- Privacy: Ensuring that sensitive information in the data is protected.
- Reliability or Robustness: Ensuring that small changes in the input do not lead to large changes in the prediction.
- Causality: Check that only causal relationships are picked up.
- Trust: It is easier for humans to trust a system that explains its decisions compared to a black box.

These methods and techniques can be categorized into four categories: **model-agnostic, model-specific, global-interpretability, local-interpretability**. The first refer to the set of interpretability techniques that can be applied to any machine learning black-box model, the second to those that can only be applied to one model. The third interpretability methods areconcerned with the overall behavior of the model, and finally the fourth category are methods that are concerned with justifying only one prediction of the model.

A more detailed overview of the categories of machine learning interpretability is provided in the following taxonomy taken from the paper Explainable AI: A Review of Machine Learning Interpretability Methods:

Figure 1: Taxonomy of interpretability methods

No consensus exists on how to evaluate the interpretability of a machine learning model. Nonetheless, researchers have made initial attempts to formulate some approaches for evaluation. Doshi-Velez and Kim (2017) propose three main levels for the evaluation of interpretability:

**Application level evaluation (real task):**The interpretability method is tested by end-users. For instance, in case the software developed is a fracture detection system with a machine learning component that locates and marks fractures in X-rays. At the application level, radiologists would test the fracture detection software directly to evaluate the model. A good baseline for this is always how good a human would be at explaining the same decision.**Human level evaluation (simple task):**is a simplified application level evaluation. The difference is that these experiments are not carried out with the domain experts, but with laypersons. This makes experiments cheaper (especially if the domain experts are radiologists) and it is easier to find more testers. An example would be to show a user different explanations and the user would choose the best one.**Function level evaluation (proxy task):**does not require humans. This works best when the class of model used has already been evaluated by someone else in a human level evaluation. For example, it might be known that the end users understand decision trees. In this case, a proxy for explanation quality may be the depth of the tree. Shorter trees would get a better explainability score. It would make sense to add the constraint that the predictive performance of the tree remains good and does not decrease too much compared to a larger tree.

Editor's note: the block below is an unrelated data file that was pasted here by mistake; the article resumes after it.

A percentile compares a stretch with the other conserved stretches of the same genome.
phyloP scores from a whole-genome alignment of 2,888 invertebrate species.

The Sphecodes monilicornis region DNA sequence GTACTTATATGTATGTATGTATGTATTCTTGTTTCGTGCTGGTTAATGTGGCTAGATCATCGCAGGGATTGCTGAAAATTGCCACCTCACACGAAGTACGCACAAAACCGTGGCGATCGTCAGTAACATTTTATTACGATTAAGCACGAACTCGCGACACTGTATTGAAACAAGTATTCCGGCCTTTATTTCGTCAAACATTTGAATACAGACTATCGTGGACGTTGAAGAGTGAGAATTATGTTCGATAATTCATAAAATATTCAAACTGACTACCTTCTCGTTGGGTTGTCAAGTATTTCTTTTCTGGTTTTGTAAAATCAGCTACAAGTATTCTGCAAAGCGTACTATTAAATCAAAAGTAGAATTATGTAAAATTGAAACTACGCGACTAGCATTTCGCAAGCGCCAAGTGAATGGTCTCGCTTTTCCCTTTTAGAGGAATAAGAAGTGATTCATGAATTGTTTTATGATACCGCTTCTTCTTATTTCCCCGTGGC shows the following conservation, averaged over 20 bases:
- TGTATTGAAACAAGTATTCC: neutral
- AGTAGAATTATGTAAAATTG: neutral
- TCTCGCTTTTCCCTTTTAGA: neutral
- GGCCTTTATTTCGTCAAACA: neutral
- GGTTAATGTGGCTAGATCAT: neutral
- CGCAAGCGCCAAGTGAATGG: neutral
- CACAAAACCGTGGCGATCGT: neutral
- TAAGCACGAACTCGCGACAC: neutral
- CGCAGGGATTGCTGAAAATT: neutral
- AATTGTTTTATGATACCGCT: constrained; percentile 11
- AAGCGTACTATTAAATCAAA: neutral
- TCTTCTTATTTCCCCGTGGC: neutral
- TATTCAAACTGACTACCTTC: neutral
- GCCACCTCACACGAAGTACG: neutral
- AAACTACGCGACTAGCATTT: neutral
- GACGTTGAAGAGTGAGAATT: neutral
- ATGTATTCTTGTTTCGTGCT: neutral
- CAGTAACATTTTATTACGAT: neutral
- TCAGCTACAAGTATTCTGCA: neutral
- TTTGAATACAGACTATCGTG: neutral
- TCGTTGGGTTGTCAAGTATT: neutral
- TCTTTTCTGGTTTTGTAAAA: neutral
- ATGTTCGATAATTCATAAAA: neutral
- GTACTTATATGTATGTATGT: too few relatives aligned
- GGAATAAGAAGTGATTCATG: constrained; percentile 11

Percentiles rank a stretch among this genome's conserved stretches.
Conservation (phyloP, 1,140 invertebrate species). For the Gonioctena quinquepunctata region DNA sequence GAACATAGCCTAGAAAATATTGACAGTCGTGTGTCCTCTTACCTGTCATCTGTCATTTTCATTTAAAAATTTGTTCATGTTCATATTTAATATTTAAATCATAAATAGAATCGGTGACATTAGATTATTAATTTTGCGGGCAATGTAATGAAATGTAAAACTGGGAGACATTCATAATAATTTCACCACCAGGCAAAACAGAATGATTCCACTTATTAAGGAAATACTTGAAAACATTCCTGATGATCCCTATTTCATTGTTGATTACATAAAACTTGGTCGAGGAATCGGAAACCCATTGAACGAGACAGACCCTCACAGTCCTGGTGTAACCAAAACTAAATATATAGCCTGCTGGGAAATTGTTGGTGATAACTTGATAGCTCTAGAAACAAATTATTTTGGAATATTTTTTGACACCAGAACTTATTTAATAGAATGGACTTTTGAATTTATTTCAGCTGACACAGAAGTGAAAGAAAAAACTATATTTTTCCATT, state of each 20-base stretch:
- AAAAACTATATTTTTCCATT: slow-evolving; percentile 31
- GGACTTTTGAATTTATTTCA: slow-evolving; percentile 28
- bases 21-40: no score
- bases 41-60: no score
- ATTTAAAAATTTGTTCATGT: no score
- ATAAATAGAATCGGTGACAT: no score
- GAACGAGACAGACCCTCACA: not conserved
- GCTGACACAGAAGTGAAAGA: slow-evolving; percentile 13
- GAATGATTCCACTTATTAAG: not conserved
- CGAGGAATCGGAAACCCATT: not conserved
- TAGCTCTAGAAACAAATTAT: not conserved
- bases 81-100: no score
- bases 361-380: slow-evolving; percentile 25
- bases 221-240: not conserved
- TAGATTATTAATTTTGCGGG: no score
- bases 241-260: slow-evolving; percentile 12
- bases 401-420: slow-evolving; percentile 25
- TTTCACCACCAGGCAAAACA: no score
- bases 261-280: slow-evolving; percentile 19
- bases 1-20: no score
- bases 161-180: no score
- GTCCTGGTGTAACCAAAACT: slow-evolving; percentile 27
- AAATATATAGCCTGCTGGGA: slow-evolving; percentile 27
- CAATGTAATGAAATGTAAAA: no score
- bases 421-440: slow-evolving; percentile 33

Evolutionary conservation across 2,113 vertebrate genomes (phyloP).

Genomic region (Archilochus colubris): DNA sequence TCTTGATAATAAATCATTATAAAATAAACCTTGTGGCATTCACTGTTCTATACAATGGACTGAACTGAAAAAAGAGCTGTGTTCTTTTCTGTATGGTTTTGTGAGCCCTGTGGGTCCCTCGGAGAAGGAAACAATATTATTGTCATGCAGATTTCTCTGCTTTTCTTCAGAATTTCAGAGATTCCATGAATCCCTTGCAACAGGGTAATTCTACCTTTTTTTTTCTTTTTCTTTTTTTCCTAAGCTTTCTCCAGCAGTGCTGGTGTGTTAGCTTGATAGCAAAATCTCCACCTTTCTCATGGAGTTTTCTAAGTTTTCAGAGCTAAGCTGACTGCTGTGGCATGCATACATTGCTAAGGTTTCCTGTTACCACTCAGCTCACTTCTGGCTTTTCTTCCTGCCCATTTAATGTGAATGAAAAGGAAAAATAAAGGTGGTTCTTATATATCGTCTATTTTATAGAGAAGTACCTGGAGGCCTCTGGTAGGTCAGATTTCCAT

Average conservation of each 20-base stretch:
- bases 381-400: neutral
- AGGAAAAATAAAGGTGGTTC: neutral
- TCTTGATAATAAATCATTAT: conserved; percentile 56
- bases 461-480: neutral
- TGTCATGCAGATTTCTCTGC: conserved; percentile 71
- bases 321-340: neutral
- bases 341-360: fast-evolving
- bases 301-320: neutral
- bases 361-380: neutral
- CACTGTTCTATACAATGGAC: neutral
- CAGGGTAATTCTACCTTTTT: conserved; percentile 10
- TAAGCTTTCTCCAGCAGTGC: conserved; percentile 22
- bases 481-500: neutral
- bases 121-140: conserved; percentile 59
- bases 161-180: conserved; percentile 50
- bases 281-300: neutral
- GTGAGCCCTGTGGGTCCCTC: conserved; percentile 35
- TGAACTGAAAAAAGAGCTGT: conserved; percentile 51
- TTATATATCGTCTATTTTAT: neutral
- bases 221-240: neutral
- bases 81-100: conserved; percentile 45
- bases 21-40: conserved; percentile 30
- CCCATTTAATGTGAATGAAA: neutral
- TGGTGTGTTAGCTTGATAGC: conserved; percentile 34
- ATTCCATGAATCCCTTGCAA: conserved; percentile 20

Psychology and cognitive science can be of great help when it comes to discovering what humans consider to constitute a “good explanation”. Indeed, Miller (2017) has carried out a huge survey of publications on explanations, and this subsection builds on his summary.